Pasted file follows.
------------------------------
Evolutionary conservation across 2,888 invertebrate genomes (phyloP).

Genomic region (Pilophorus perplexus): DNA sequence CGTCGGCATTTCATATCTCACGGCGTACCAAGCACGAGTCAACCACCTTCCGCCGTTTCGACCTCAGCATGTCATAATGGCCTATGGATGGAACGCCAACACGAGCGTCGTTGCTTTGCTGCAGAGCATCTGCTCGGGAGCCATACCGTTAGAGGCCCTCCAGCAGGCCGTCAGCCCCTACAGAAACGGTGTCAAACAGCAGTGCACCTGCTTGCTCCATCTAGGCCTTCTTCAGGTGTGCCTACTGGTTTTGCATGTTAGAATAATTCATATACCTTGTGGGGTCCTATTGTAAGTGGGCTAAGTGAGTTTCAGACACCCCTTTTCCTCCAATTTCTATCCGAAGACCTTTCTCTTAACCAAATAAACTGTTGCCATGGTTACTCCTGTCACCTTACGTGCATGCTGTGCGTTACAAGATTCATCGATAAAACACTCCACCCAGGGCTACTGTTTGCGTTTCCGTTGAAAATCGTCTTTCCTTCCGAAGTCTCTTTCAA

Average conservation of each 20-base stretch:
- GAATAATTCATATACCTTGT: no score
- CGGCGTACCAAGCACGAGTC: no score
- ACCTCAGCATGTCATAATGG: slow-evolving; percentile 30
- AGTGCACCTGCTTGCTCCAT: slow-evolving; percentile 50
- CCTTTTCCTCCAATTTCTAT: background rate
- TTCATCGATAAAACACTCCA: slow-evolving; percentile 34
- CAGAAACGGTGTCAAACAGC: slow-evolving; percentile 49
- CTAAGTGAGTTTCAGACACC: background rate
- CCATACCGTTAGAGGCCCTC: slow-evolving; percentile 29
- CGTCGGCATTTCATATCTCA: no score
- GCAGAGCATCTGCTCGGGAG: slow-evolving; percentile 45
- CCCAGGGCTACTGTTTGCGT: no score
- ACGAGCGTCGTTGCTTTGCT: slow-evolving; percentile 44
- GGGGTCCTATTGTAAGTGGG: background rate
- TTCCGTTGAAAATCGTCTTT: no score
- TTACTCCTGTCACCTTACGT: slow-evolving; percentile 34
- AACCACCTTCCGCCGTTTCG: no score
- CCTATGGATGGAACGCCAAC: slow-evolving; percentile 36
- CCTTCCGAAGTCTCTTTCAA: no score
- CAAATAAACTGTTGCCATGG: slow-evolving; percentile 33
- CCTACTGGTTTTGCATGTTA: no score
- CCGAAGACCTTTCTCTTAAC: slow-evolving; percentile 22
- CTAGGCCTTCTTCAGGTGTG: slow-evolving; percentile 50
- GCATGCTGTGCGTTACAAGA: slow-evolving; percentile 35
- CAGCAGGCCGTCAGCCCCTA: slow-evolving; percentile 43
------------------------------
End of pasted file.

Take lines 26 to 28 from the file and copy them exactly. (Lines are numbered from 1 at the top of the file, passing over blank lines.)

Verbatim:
- CTAGGCCTTCTTCAGGTGTG: slow-evolving; percentile 50
- GCATGCTGTGCGTTACAAGA: slow-evolving; percentile 35
- CAGCAGGCCGTCAGCCCCTA: slow-evolving; percentile 43